So I’ll finish by saying that of all the things my brother is great at (sports, public speaking, being a brother, friend, etc), he’s also been a great co-worker. And he’s got an amazing younger brother, too!

-Out of the Wilderness

 

 

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The Nashville Flood, May 2010

If there never was a reason to love this city, there is now. What I’ve witnessed in the kindness of people here is not something I’ve seen before, and I’ve been through my share of tough storms (former resident of hurricane-prone Florida, including Hurricane Andrew). A quick recap- Saturday it started raining. Saturday afternoon it was still raining. Sunday rolled around and brought the same amount of sunshine Saturday had. More rain. It finally slowed down Sunday evening. And like a dog that comes inside after chewing up the garden hose, Monday came around with sunny skies acting like nothing never happened. Come on, Monday! Have some class. Historic flooding and you show up with sunny skies and calm wind? You’re a punk, Monday. Along with Saturday and Sunday, all three of you are real punks! With all the rain and wind and now gigantic loss. But I tell you what, the hearts of the people here are unforgettable to see. I’ve heard of areas turning down volunteers because there were too many! My first day to lend a hand was Wednesday. My friend Bill and I made our way to West Nashville and helped a family rid their house of all the appliances, waterlogged dressers, cabinets, clothing, pictures, bedding, and various other household goods. Bill and I were the second and third to arrive at this house, and before I knew it, there had to be about twenty people in the house with trashbags separating the salvagable from the loss, the jewelry, family pictures, sweeping water out of the kitchen, taking bag after bag out to the roadside. At one point, Bill and I were asked to walk two houses down the street to help move a refrigerator, washer, and dryer. There were four guys already there. I have no doubt three were former military because they were all talking loudly about what we should do, each absolutely confident their idea was the best. So we had three plans for each task, and the fourth guy, Orlando, must’ve bore the brunt of these three chiefs all morning long. I was glad Bill and I could step in and take some heat off Orlando. During one of these “brainstorming sessions,” I took the liberty of relieving myself in the backyard. I decided a few more ounces of liquid wasn’t going to do any more damage to this house. About thirty minutes and twenty-five ideas later, we got the appliances out the door and into the front yard. Back to the first house we went. Once it was completely empty we walked down the street to find that devastation was at every single house. Guess what else was at every single house? People. Folks are so caring around here, even people I don’t like were volunteering! You know the people I’m talking about, the ones that somehow steer the conversation back to themselves? I won’t get into specifics about this person, but when we’re there to empty out a family’s flooded house, I don’t necessarily need to know how sick you were a month ago, how far you drove to be here, how old you are, or how you can’t find the guy with the clipboard. But know this, reader, she was there. She was spending her day by helping people that needed help. And remember when I said Bill and I were the second and third to arrive at this house? Well, she was the first. That’s pretty awesome.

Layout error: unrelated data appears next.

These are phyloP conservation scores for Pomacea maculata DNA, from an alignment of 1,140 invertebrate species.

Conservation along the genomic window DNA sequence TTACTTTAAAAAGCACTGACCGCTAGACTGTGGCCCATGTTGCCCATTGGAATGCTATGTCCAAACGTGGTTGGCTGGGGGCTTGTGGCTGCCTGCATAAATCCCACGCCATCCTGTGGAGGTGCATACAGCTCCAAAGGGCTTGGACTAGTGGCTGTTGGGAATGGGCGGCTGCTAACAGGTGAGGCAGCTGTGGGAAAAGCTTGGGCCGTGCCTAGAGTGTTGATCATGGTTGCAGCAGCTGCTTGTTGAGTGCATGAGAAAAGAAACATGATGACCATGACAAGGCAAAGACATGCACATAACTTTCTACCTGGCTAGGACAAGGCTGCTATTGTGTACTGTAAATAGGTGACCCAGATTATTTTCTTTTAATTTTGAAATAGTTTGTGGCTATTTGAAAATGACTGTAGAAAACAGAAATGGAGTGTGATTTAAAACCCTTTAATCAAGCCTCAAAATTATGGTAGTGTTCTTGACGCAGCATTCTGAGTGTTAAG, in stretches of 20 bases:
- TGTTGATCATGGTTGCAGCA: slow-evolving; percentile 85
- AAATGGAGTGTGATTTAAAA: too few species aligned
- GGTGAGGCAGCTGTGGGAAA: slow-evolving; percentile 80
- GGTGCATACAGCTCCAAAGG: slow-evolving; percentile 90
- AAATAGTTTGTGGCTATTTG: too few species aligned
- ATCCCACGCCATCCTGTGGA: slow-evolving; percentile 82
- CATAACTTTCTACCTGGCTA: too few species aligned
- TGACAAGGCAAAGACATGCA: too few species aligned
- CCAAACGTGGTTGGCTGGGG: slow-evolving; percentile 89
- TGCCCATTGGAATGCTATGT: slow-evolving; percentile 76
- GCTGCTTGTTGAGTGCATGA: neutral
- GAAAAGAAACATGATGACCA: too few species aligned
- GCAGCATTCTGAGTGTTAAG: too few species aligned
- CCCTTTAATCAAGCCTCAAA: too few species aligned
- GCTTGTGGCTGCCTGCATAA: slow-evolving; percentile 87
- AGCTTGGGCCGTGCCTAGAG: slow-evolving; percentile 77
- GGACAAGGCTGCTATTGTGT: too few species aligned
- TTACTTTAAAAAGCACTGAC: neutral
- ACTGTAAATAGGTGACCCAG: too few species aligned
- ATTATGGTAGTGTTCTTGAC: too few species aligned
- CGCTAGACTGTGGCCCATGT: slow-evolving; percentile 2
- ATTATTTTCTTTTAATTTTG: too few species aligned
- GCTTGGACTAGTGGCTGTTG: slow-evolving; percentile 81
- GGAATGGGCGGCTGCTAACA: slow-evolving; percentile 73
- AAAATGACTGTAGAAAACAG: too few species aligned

The easiest way to start making a difference is simply show up.

So if you’re now asking what the people in Nashville are like, wonder no more: they show up… in masses!